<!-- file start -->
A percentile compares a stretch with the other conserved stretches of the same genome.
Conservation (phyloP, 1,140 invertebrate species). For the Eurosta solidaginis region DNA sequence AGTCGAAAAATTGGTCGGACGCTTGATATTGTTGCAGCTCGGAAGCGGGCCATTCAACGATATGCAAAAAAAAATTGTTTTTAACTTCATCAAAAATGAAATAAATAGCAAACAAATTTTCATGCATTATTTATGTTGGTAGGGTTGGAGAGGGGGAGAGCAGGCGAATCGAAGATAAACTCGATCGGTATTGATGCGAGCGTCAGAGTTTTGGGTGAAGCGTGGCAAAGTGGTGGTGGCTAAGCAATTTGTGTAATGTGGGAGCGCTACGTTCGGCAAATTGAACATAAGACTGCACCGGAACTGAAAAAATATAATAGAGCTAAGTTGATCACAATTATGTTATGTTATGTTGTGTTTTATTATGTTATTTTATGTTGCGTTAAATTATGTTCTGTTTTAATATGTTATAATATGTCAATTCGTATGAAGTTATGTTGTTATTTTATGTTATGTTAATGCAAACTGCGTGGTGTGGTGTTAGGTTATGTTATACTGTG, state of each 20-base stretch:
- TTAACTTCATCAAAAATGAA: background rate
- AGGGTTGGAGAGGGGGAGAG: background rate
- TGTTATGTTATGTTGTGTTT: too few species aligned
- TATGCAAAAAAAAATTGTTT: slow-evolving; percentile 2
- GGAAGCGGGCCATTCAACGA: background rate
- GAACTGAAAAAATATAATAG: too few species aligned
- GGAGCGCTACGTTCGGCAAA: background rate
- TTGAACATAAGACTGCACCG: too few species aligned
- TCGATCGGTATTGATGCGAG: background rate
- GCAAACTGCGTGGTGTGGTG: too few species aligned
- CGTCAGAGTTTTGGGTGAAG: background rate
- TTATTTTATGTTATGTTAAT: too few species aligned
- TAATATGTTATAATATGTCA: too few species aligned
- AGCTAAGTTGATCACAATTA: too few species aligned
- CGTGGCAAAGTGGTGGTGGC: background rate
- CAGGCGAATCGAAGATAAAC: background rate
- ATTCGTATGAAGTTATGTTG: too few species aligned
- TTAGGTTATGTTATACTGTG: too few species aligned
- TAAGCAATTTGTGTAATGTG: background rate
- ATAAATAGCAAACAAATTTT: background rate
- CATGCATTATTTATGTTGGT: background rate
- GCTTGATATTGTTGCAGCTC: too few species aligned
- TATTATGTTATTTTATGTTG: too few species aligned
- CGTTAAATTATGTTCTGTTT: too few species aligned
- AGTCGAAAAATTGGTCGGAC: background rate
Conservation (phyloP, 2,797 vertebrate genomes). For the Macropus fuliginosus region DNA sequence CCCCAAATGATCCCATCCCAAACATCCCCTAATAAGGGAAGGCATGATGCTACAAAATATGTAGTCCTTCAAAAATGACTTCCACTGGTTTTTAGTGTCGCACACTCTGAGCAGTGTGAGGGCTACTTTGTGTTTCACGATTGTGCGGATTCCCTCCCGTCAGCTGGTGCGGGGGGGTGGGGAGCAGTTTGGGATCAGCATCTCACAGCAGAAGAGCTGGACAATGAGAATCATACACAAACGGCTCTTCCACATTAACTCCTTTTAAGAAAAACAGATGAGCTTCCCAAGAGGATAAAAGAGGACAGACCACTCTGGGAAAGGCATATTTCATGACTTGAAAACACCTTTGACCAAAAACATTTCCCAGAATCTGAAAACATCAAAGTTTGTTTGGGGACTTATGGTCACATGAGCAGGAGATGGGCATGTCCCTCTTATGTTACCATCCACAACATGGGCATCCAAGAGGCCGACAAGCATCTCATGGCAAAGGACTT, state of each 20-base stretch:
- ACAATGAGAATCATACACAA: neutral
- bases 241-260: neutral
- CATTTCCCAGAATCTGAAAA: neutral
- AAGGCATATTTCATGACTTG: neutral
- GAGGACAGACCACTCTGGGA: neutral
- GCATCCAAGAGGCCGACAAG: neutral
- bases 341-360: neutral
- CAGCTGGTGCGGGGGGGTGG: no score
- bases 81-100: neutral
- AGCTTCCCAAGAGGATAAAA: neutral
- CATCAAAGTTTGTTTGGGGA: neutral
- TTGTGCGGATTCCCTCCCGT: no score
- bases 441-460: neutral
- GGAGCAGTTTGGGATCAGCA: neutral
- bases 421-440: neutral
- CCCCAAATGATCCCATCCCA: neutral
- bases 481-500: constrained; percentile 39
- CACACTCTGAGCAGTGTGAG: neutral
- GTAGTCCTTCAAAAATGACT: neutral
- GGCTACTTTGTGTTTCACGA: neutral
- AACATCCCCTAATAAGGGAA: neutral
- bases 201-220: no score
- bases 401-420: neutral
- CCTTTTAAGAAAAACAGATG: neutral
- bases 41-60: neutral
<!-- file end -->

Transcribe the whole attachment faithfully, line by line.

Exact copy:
A percentile compares a stretch with the other conserved stretches of the same genome.
Conservation (phyloP, 1,140 invertebrate species). For the Eurosta solidaginis region DNA sequence AGTCGAAAAATTGGTCGGACGCTTGATATTGTTGCAGCTCGGAAGCGGGCCATTCAACGATATGCAAAAAAAAATTGTTTTTAACTTCATCAAAAATGAAATAAATAGCAAACAAATTTTCATGCATTATTTATGTTGGTAGGGTTGGAGAGGGGGAGAGCAGGCGAATCGAAGATAAACTCGATCGGTATTGATGCGAGCGTCAGAGTTTTGGGTGAAGCGTGGCAAAGTGGTGGTGGCTAAGCAATTTGTGTAATGTGGGAGCGCTACGTTCGGCAAATTGAACATAAGACTGCACCGGAACTGAAAAAATATAATAGAGCTAAGTTGATCACAATTATGTTATGTTATGTTGTGTTTTATTATGTTATTTTATGTTGCGTTAAATTATGTTCTGTTTTAATATGTTATAATATGTCAATTCGTATGAAGTTATGTTGTTATTTTATGTTATGTTAATGCAAACTGCGTGGTGTGGTGTTAGGTTATGTTATACTGTG, state of each 20-base stretch:
- TTAACTTCATCAAAAATGAA: background rate
- AGGGTTGGAGAGGGGGAGAG: background rate
- TGTTATGTTATGTTGTGTTT: too few species aligned
- TATGCAAAAAAAAATTGTTT: slow-evolving; percentile 2
- GGAAGCGGGCCATTCAACGA: background rate
- GAACTGAAAAAATATAATAG: too few species aligned
- GGAGCGCTACGTTCGGCAAA: background rate
- TTGAACATAAGACTGCACCG: too few species aligned
- TCGATCGGTATTGATGCGAG: background rate
- GCAAACTGCGTGGTGTGGTG: too few species aligned
- CGTCAGAGTTTTGGGTGAAG: background rate
- TTATTTTATGTTATGTTAAT: too few species aligned
- TAATATGTTATAATATGTCA: too few species aligned
- AGCTAAGTTGATCACAATTA: too few species aligned
- CGTGGCAAAGTGGTGGTGGC: background rate
- CAGGCGAATCGAAGATAAAC: background rate
- ATTCGTATGAAGTTATGTTG: too few species aligned
- TTAGGTTATGTTATACTGTG: too few species aligned
- TAAGCAATTTGTGTAATGTG: background rate
- ATAAATAGCAAACAAATTTT: background rate
- CATGCATTATTTATGTTGGT: background rate
- GCTTGATATTGTTGCAGCTC: too few species aligned
- TATTATGTTATTTTATGTTG: too few species aligned
- CGTTAAATTATGTTCTGTTT: too few species aligned
- AGTCGAAAAATTGGTCGGAC: background rate
Conservation (phyloP, 2,797 vertebrate genomes). For the Macropus fuliginosus region DNA sequence CCCCAAATGATCCCATCCCAAACATCCCCTAATAAGGGAAGGCATGATGCTACAAAATATGTAGTCCTTCAAAAATGACTTCCACTGGTTTTTAGTGTCGCACACTCTGAGCAGTGTGAGGGCTACTTTGTGTTTCACGATTGTGCGGATTCCCTCCCGTCAGCTGGTGCGGGGGGGTGGGGAGCAGTTTGGGATCAGCATCTCACAGCAGAAGAGCTGGACAATGAGAATCATACACAAACGGCTCTTCCACATTAACTCCTTTTAAGAAAAACAGATGAGCTTCCCAAGAGGATAAAAGAGGACAGACCACTCTGGGAAAGGCATATTTCATGACTTGAAAACACCTTTGACCAAAAACATTTCCCAGAATCTGAAAACATCAAAGTTTGTTTGGGGACTTATGGTCACATGAGCAGGAGATGGGCATGTCCCTCTTATGTTACCATCCACAACATGGGCATCCAAGAGGCCGACAAGCATCTCATGGCAAAGGACTT, state of each 20-base stretch:
- ACAATGAGAATCATACACAA: neutral
- bases 241-260: neutral
- CATTTCCCAGAATCTGAAAA: neutral
- AAGGCATATTTCATGACTTG: neutral
- GAGGACAGACCACTCTGGGA: neutral
- GCATCCAAGAGGCCGACAAG: neutral
- bases 341-360: neutral
- CAGCTGGTGCGGGGGGGTGG: no score
- bases 81-100: neutral
- AGCTTCCCAAGAGGATAAAA: neutral
- CATCAAAGTTTGTTTGGGGA: neutral
- TTGTGCGGATTCCCTCCCGT: no score
- bases 441-460: neutral
- GGAGCAGTTTGGGATCAGCA: neutral
- bases 421-440: neutral
- CCCCAAATGATCCCATCCCA: neutral
- bases 481-500: constrained; percentile 39
- CACACTCTGAGCAGTGTGAG: neutral
- GTAGTCCTTCAAAAATGACT: neutral
- GGCTACTTTGTGTTTCACGA: neutral
- AACATCCCCTAATAAGGGAA: neutral
- bases 201-220: no score
- bases 401-420: neutral
- CCTTTTAAGAAAAACAGATG: neutral
- bases 41-60: neutral